Women In The Workforce

The Financially Unprotected Sex

Examining how the pandemic, inflation and looming recession has led to women worrying about their financial future

Through interviews and surveys of over 400 working women between the ages 20-45 years, a new Wyshbox Life Insurance study shows the numbers aren’t good for how women feel about their financial future. Download the full report here.

MILWAUKEE, Sept. 29, 2022 /PRNewswire/ — It’s no surprise that women have had to deal with unprecedented volatility over the past few years. The (financially) unprotected sex by Wyshbox Life Insurance includes interviews and surveys of over 400 women and takes a deep dive into how much of a negative financial impact the pandemic, inflation and fears of a potential recession in the future has had on women of different ages and cultural backgrounds. We’ve discovered that 83% of women surveyed worry about high inflation in the future, which has increased their household expenses and has had a negative effect on their purchasing power. Shockingly, the biggest worry for women of color (35% surveyed) is that their wages are not keeping pace with rising expenses, a worry not shared as strongly by caucasian women.[1]

“An eye-opening learning we found was that 30% of caucasian women versus 42% of women of color had to quit their job over the pandemic,” says Hetal Karani, Senior Strategist who led the research effort for Wyshbox. Those who had quit the workforce cited pursuing higher education opportunities, limited childcare availability and a lack of alternative schooling options as their main reason to exit the labor market—in addition to not wanting to risk their family’s health after being denied remote working options by their employer.[1]

Coupled with the importance of a mother’s salary and a steep rise in dual income households, we found these learnings particularly troubling. “More than 70% percent of households with children under 18 years rely on the woman’s salary, and 40% of moms are the primary breadwinner for the home,”[1] added Hetal, “yet our emphasis on the importance of financial planning for the well being of women and their families has remained stagnant”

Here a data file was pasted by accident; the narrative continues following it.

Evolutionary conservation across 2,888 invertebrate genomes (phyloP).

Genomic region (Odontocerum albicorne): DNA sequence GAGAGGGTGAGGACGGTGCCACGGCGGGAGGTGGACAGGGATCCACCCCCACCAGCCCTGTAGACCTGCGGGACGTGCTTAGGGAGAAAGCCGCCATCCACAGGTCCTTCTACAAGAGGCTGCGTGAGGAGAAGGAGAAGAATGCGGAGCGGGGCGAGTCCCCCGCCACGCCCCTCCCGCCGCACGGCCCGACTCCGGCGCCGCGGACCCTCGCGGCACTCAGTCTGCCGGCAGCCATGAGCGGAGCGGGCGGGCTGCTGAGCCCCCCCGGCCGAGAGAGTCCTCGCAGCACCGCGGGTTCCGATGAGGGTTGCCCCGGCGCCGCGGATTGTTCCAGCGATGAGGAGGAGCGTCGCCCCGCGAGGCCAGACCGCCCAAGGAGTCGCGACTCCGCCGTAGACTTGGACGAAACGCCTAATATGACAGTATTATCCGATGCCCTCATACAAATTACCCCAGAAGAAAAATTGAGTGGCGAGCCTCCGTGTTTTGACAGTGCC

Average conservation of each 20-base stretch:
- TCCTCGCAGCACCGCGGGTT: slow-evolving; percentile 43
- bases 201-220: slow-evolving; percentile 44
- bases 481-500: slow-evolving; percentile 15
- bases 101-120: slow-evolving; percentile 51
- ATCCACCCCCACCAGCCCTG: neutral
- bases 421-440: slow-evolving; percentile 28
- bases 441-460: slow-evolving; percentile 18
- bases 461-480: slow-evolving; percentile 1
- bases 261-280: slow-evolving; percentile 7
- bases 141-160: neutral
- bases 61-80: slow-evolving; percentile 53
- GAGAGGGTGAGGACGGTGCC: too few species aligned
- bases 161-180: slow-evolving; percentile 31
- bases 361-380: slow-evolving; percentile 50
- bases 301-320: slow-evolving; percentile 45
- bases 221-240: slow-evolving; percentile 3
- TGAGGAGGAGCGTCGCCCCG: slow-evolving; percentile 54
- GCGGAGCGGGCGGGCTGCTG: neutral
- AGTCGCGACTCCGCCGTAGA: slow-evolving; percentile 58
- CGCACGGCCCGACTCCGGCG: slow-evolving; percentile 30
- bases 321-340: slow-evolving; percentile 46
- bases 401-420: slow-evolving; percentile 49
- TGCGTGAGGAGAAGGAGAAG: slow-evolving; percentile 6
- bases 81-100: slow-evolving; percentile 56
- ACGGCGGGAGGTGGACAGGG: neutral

And when it comes to protecting their future, 70% of mothers said they were worried about what would happen to their families if they passed away.[2] So it was no surprise that Wyshbox Life Insurance saw an unprecedented level of women applying for Life Insurance, well above the historical average. Applicants were looking to protect their children and spouse should they lose their salary unexpectedly, cover their mortgages to protect their family from losing their home pay out to a college tuition that they have been saving for.

Women Have Come A Long Way

Women are empowered to increasingly ask for equal pay and promotions, as well as break into industries that are primarily male dominated. According to the U.S. Census Bureau, 29.2% of women out-earned their husbands in 2019 (the year before the pandemic hit and the last year with available data) That’s compared to the 15.9% of higher-earning women from 1981—a figure that’s nearly doubled. According to a Wyshbox survey conducted in 2022, more than 70% percent of US households with children under 18 rely on the woman’s salary.

While these are undoubtedly major wins for women, only half the battle is won in our bid for gender equality. Occupations and the nature of work remain gender-specific to this day. Women and men tend to cluster in different fields—with men leaning towards real estate, business administration, finance and insurance while women are overindexed in education and hospitality. With COVID, this discrepancy has been all the more apparent, leading to businesses employing companywide policies for greater diversity and inclusion. This shift in financial equilibrium is a result of a long and painful journey for women.